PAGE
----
Paul Beekman Taylor

SINCE THE LAST full life of G. I. Gurdjieff appeared in 1991, a number of books have corrected received facts and disclosed new information on selected portions of his life; but, the recent availability of formerly guarded records in the former Soviet Union, and the accumulation of facts in web sites concerning Gurdjieff, his family and his followers, call for disclosure. Considering the rapid expansion of interest in his work, there is need for a fresh historical account of the man who brought the Fourth Way into the consciousness of tens of thousands of people.

Relying on extant evidence, this biography begins with a broad survey of known facts concerning his family and his upbringing, including a review of the conflicting evidence of the exact date of his birth. Taylor traces the likely movements of Gurdjieff in Asia and in Russia at the beginning of the twentieth century, and details his work from 1915 until the end of his life forty-four years later.

Previously ignored information about Gurdjieff during this period is noted on his various passports, beginning with his 1920 Armenian passport, the Nansen passport which he carried in Germany and France, the German 'Fremdenpass' he acquired in New York in the mid-thirties, and finally a French passport he obtained in the mid-forties.

Taylor accumulates information from many sources concerning Gurdjieff's relations with prominent Americans who supported his Institute For The Harmonious Development of Man financially during the last twenty-five years of his life. He outlines his attempts to establish the Institute in the United States at Olgivanna and Frank Lloyd Wright's Taliesin East in Wisconsin, Mabel Luhan's ranch in Taos, New Mexico, Marjorie Content and Jean Toomer's Mill House in Doylestown, Pennsylvania, and New York City where his emissary, A. R. Orage, had formed a well-organized and faithful body of followers of Gurdjieff's ideas since 1924.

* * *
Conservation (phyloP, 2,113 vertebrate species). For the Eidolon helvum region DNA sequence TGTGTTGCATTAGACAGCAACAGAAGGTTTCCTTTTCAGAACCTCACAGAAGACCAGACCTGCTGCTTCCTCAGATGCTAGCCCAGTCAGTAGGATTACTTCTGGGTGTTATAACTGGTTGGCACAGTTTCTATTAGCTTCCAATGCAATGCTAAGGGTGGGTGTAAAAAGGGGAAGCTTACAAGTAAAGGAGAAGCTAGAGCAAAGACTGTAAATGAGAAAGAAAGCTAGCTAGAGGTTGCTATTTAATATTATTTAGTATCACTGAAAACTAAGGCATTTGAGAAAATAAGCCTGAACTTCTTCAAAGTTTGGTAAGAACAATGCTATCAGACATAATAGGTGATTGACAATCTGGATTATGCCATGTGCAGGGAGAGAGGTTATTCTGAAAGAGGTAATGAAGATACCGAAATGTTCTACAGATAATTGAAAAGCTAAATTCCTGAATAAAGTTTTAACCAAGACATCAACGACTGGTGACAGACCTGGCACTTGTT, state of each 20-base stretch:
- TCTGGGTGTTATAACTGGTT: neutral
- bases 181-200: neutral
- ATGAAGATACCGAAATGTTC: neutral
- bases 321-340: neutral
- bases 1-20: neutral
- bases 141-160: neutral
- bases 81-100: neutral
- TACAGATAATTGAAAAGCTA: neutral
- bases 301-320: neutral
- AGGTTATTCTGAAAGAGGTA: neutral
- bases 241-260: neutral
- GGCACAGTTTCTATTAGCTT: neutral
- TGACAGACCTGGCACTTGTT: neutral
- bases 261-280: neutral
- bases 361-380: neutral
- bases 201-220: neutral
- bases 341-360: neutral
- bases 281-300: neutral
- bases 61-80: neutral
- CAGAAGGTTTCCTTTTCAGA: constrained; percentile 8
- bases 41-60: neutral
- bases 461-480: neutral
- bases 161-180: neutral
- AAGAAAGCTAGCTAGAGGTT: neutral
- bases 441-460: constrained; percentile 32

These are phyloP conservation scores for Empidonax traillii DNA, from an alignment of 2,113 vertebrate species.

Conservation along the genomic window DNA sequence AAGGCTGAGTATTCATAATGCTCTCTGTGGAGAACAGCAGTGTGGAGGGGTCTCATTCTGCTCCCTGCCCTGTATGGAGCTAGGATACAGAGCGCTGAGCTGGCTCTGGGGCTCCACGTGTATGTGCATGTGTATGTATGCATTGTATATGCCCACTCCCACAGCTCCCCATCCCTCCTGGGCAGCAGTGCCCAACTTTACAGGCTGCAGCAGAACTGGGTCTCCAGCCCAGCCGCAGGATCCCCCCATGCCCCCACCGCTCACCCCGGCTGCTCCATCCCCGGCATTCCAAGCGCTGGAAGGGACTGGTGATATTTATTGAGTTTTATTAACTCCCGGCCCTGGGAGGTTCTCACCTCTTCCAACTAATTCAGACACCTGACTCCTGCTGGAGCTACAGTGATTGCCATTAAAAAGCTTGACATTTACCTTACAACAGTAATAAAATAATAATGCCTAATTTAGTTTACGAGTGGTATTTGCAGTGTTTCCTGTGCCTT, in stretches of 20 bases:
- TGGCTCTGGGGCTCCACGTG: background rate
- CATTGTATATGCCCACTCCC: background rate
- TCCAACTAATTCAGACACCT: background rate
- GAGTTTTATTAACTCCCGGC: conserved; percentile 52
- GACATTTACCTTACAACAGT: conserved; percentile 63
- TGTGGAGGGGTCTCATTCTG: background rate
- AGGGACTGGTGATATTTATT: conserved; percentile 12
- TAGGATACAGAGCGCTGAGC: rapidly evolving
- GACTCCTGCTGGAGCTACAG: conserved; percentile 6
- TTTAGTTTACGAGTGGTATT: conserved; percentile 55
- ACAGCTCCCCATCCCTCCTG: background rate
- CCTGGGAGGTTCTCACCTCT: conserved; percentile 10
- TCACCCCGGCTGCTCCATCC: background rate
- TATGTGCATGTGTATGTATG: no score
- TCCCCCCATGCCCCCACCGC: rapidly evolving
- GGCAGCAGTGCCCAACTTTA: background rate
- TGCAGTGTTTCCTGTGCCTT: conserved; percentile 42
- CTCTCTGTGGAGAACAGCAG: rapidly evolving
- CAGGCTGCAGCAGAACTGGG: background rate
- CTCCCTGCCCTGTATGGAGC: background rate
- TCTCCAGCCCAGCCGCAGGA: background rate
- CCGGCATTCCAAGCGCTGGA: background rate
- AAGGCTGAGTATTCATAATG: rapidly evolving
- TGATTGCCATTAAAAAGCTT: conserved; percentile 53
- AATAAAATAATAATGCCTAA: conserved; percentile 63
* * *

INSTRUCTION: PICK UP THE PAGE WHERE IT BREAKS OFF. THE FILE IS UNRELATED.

This biography stands apart from other biographical writings about Gurdjieff by emphasizing his relations with the many children for whom he played a fatherly role in the Caucasus, Fontainebleau, and New York City. It includes as well a review of Gurdjieff's misunderstood relations with the women who bore his children. In effect, this scan of his life covers virtually every significant aspect of his extraordinary life and brings to light photographs which have not been available to readers